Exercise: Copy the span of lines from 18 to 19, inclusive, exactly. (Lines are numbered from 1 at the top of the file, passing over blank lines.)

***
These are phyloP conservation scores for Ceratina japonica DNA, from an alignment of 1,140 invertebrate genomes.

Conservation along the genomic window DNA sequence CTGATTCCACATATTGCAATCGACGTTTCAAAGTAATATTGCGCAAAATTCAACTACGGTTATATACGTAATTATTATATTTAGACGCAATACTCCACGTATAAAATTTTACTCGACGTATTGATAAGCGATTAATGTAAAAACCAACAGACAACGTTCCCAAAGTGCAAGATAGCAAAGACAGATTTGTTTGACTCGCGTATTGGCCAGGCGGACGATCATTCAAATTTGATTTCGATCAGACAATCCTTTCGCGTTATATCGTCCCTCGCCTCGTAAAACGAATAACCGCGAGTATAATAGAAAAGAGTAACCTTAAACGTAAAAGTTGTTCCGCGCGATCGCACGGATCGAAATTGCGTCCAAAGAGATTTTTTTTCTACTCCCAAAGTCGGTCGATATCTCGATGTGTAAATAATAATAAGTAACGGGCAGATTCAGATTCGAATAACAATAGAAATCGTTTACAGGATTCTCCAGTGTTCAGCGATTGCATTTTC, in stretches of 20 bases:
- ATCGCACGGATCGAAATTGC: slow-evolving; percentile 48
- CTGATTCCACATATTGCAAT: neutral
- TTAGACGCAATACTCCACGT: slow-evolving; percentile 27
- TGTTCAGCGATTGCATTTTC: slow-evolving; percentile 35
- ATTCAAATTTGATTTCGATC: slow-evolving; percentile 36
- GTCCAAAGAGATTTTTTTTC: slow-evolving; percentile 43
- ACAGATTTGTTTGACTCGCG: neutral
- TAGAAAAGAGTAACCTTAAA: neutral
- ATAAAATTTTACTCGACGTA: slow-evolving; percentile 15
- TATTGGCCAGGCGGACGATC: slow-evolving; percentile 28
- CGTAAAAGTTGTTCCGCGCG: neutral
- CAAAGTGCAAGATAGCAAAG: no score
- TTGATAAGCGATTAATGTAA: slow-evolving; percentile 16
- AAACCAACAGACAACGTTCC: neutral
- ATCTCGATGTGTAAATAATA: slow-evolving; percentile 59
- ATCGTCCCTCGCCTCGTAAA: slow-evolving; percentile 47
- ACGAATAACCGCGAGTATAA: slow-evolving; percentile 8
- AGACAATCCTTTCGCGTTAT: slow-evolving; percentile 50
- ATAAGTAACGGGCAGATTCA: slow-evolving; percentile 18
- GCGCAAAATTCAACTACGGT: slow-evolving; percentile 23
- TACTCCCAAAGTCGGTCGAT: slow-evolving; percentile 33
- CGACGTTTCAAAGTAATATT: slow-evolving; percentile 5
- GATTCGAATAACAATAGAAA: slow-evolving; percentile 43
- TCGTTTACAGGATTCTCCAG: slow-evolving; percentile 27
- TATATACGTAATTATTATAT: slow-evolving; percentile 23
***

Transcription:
- ATCGTCCCTCGCCTCGTAAA: slow-evolving; percentile 47
- ACGAATAACCGCGAGTATAA: slow-evolving; percentile 8